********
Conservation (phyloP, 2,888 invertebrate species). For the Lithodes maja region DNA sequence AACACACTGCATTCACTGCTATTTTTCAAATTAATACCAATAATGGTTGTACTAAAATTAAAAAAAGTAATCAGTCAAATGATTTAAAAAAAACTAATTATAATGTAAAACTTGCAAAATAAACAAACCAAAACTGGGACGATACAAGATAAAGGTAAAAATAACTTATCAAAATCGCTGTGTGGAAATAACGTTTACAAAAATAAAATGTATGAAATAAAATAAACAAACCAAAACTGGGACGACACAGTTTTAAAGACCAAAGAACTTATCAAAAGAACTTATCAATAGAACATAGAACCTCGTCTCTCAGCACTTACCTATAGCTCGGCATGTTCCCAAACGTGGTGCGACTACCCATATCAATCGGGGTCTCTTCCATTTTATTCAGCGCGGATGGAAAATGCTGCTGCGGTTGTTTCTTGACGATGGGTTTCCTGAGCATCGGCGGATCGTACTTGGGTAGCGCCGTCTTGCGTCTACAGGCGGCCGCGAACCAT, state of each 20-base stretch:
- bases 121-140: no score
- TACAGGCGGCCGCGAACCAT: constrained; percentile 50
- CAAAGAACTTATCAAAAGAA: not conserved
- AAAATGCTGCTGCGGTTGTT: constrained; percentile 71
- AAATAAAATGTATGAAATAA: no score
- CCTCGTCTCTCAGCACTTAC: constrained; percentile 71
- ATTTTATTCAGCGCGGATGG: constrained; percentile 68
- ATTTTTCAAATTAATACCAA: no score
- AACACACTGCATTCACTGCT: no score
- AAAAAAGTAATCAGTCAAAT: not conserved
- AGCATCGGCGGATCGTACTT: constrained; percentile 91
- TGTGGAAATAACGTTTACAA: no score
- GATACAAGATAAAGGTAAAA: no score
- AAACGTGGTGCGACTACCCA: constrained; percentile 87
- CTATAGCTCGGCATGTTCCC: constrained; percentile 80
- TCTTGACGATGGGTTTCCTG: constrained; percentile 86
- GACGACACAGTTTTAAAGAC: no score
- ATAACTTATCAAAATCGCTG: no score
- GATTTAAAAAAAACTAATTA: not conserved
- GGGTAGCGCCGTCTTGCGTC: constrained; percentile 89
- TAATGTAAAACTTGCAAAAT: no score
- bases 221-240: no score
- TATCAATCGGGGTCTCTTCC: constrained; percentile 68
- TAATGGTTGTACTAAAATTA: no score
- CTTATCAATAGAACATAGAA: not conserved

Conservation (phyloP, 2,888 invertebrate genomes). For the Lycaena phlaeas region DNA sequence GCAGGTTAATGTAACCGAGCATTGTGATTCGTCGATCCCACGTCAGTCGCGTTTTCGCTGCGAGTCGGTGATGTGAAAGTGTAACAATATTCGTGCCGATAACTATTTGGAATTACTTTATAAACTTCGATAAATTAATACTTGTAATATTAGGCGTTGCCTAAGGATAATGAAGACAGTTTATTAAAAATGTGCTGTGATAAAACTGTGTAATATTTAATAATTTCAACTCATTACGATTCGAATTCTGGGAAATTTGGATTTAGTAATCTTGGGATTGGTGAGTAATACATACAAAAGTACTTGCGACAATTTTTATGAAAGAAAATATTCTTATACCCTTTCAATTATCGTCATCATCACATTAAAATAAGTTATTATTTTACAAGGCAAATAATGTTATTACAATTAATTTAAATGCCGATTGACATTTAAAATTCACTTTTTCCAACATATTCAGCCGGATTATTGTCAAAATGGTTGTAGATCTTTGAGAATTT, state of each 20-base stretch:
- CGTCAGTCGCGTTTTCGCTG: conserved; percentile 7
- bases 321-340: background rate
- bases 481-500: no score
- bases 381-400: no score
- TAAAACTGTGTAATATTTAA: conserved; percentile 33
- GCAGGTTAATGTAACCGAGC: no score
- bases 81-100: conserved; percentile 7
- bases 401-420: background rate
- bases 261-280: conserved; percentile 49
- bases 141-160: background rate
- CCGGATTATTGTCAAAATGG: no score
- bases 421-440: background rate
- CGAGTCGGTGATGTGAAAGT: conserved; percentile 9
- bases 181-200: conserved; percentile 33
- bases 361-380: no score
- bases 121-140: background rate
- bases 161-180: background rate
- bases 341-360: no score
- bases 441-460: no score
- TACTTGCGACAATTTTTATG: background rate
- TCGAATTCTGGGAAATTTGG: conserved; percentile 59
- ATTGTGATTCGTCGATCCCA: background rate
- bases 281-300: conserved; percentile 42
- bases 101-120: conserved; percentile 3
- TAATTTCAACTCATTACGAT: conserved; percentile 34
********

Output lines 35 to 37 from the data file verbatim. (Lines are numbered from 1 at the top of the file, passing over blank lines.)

- bases 401-420: background rate
- bases 261-280: conserved; percentile 49
- bases 141-160: background rate